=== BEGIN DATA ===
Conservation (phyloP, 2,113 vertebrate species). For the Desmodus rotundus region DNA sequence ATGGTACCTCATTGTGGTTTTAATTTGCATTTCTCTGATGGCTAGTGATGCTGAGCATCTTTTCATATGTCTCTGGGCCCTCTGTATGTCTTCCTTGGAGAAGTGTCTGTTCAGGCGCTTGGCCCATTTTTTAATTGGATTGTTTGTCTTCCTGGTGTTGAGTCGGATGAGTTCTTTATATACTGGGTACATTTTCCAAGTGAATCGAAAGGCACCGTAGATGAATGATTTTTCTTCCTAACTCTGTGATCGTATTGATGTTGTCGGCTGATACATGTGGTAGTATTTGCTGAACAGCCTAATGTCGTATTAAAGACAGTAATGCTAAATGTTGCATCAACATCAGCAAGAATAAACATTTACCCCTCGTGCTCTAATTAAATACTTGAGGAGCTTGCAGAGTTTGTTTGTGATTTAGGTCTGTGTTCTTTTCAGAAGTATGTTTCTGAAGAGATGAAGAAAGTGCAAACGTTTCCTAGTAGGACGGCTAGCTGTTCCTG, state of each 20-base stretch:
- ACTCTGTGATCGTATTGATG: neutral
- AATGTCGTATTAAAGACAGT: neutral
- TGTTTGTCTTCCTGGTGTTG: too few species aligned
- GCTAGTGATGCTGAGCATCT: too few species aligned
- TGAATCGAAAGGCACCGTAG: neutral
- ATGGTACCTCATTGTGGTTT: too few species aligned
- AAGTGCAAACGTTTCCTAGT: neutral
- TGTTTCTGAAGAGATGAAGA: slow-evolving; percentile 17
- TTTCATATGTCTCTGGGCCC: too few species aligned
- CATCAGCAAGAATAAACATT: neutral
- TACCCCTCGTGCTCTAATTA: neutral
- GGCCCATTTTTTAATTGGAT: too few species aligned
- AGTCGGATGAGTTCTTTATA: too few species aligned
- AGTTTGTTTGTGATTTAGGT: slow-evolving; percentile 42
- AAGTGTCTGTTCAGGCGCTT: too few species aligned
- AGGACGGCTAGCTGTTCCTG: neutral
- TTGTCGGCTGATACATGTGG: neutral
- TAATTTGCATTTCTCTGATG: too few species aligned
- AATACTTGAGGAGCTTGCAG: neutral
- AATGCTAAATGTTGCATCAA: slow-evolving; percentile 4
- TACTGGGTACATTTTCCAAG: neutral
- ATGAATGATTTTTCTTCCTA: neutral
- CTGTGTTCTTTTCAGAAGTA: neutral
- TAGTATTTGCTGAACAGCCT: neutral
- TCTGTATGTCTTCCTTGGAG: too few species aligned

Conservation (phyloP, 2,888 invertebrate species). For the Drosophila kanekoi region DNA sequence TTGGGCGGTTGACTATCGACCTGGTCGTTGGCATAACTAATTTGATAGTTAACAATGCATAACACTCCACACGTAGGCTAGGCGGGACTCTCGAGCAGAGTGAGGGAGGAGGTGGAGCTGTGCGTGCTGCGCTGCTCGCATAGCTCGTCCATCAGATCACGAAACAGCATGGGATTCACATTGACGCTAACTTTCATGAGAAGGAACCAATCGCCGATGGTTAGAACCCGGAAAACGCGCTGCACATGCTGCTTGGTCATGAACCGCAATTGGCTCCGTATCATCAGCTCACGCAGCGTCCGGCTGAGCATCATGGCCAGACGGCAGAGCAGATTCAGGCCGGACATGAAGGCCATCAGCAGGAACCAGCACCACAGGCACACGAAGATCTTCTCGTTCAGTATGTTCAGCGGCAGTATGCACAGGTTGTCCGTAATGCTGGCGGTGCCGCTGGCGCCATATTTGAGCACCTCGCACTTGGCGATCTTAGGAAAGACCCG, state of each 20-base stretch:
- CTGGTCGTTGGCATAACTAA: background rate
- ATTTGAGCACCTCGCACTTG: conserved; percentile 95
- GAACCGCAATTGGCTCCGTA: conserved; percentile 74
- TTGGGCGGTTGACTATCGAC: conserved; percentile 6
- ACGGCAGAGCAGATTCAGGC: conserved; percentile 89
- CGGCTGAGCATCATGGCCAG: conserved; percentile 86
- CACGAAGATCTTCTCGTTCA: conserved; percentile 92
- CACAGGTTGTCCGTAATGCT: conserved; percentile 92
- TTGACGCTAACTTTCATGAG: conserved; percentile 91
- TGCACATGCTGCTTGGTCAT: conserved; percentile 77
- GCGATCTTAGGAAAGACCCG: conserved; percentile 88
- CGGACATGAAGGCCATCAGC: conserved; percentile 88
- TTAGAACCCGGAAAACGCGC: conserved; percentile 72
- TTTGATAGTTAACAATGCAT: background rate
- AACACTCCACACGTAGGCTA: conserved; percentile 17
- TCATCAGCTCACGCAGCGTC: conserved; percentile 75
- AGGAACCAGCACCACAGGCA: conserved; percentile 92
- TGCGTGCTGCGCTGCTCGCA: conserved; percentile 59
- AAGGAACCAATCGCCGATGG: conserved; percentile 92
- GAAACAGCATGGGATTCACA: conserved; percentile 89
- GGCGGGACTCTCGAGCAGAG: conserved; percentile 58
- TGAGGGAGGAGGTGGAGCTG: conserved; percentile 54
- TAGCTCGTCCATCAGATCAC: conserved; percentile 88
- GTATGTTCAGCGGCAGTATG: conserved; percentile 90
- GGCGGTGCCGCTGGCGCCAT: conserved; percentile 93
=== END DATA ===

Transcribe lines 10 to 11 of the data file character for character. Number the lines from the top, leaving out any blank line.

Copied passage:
- TTTCATATGTCTCTGGGCCC: too few species aligned
- CATCAGCAAGAATAAACATT: neutral